PORTLAND, Maine — A city official is defending what appears to have been an illegal meeting of at least seven City Council members on a small Casco Bay island.

On Monday, City Councilor Pious Ali posted a photograph on Facebook of himself and six other council members beaming in the afternoon sun in front of Fort Gorges, which is being renovated.

Other photos posted on the city’s official Twitter account and Facebook page show the councilors touring the 19th-century military installation, but the city didn’t give public notice of the officials’ visit — an apparent violation of Maine law.

A gathering of three or more City Council members is a public proceeding under Maine’s Freedom of Access Act, which requires that notice be given “in ample time to allow public attendance.”

But a city spokeswoman said that the gathering at Fort Gorges did not count as a public meeting or require public notice because it “did not transact any business or functions affecting citizens” and there are not applications regarding the fort pending before the council.

“We were not hiding it in any way,” spokeswoman Jessica Grondin said, noting the social media posts about the gathering.

She declined to comment on how many times three or more councilors had met without public notice this year.

In one tweet, the city states that councilors were there to “learn about the improvements we’re making” to the fort. They were carried to Fort Gorges, which is not accessible by ferry, on the city’s reserve fireboat, the Cavallaro.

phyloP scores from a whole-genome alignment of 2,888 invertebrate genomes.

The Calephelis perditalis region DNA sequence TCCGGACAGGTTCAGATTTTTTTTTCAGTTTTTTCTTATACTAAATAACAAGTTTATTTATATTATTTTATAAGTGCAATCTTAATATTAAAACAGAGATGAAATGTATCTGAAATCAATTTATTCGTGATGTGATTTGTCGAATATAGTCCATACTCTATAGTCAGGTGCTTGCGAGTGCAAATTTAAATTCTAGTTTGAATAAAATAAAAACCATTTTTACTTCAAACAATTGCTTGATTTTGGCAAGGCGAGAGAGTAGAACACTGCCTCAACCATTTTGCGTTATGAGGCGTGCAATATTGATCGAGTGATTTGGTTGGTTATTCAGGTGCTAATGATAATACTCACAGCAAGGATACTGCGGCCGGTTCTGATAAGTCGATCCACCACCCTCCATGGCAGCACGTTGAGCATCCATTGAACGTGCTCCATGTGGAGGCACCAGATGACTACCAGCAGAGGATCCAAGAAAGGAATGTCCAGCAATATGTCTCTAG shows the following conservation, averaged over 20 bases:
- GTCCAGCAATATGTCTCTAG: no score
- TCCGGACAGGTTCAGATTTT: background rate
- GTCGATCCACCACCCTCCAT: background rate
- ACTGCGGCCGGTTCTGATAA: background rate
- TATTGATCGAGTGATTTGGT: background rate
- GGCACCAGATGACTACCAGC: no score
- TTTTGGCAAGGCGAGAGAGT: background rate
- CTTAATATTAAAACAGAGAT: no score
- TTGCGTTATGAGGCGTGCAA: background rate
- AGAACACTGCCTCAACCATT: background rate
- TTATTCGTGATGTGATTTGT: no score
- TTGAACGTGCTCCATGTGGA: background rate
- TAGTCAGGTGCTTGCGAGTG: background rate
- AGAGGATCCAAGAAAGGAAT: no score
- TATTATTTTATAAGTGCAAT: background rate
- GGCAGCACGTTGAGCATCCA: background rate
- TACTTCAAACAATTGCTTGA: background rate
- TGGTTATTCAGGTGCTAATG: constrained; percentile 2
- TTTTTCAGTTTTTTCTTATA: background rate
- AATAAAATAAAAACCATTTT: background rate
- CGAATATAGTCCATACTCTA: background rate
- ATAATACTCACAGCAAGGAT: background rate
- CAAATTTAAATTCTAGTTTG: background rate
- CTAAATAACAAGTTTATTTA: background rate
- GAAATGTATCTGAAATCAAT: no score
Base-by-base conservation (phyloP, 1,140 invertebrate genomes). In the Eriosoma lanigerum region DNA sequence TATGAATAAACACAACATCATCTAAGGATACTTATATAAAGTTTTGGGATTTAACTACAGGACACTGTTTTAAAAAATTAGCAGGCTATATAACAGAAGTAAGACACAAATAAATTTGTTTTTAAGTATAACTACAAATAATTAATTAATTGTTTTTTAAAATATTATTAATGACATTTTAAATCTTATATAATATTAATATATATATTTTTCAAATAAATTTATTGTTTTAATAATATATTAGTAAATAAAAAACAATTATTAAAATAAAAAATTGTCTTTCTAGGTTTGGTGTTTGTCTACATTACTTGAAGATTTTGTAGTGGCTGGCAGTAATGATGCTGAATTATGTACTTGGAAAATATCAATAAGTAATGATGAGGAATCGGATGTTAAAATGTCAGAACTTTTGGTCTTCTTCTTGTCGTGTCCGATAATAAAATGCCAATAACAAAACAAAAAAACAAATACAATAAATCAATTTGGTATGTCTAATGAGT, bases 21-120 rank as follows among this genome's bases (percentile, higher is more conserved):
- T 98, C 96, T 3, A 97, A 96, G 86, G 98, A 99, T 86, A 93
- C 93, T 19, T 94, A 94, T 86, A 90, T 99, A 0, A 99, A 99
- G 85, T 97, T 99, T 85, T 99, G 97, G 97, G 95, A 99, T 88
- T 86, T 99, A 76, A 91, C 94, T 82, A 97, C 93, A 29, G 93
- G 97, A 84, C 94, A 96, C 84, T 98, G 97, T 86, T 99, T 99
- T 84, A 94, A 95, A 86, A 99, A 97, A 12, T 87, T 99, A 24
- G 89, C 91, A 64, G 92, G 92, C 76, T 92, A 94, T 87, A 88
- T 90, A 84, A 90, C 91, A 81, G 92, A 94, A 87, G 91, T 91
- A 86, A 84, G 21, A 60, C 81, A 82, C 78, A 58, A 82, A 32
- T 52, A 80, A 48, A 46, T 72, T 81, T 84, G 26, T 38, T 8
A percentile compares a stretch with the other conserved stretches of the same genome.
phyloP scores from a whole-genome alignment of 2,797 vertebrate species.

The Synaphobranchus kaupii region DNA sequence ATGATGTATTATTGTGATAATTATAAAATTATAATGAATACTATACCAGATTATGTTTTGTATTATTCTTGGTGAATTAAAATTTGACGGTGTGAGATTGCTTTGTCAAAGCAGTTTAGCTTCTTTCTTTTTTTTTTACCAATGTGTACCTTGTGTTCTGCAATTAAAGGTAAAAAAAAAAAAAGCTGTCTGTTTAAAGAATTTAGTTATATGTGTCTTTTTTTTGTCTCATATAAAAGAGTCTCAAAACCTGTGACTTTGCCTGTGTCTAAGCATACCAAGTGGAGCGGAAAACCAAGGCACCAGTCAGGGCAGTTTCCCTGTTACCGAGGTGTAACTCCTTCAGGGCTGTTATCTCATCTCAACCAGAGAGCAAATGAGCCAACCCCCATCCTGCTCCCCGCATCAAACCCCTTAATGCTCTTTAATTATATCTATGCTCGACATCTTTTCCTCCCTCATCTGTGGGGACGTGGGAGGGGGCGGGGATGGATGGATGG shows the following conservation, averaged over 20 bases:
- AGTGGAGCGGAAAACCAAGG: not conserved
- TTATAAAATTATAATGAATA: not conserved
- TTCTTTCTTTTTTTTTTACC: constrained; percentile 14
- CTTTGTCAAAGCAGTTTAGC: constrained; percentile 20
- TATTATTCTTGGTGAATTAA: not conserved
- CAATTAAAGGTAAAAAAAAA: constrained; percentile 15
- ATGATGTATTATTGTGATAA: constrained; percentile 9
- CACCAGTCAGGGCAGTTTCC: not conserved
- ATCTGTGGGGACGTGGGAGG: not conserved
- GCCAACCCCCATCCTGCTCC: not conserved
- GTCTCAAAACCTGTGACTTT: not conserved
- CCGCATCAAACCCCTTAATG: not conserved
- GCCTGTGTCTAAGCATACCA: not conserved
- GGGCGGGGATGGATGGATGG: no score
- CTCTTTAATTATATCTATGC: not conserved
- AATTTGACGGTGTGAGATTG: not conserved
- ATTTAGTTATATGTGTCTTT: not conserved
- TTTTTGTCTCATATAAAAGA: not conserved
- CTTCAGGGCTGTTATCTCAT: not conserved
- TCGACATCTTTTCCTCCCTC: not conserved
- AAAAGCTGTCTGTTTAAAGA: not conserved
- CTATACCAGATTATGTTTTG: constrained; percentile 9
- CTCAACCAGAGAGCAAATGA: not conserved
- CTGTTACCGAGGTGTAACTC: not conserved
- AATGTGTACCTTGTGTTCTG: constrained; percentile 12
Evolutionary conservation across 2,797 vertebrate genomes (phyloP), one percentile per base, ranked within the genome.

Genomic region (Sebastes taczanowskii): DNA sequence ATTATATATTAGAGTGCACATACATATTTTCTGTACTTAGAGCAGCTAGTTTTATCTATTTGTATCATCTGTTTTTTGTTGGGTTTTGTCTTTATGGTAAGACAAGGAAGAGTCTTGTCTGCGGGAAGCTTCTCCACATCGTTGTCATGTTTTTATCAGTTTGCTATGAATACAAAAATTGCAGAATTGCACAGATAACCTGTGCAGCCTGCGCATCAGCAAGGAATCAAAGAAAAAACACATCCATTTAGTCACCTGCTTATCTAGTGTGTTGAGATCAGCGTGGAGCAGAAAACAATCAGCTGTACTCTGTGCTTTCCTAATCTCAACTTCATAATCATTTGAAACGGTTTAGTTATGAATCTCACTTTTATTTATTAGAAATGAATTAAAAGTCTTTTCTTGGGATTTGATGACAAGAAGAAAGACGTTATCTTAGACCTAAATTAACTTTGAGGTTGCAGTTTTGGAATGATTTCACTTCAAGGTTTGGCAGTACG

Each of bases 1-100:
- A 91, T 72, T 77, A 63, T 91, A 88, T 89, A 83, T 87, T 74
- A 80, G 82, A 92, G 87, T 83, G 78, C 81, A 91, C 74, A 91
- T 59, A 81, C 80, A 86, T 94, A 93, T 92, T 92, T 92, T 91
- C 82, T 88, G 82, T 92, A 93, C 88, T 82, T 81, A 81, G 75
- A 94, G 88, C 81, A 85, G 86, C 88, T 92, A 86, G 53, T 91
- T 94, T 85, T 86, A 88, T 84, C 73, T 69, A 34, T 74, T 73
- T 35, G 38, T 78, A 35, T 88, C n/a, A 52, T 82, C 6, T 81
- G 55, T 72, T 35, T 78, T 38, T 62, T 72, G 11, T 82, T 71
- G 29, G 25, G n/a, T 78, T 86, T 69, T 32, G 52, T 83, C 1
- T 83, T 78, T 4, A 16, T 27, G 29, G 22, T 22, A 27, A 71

Sigmund Schutz, a First Amendment lawyer and partner with Preti Flaherty in Portland, said that unless it is a purely social event, a quorum of councilors gathering is a public meeting regardless where it is held or whether votes are cast.

The councilors going to see a concert at Thompson’s Point wouldn’t count, Schutz explained, but a trip there to examine the venue and facility would require public notice.

Schutz said that the councilors’ trip to Fort Gorges appeared to be in line with other proceedings, such as planning board site visits, that are routinely treated as public meetings. But he added it is difficult to assess what happened because the only accounts of the gathering are the city’s and a councilor’s social media posts.

“Part of the issue with not strictly adhering to the letter and spirit of the right-to-know law is it makes it hard to know,” Schutz said.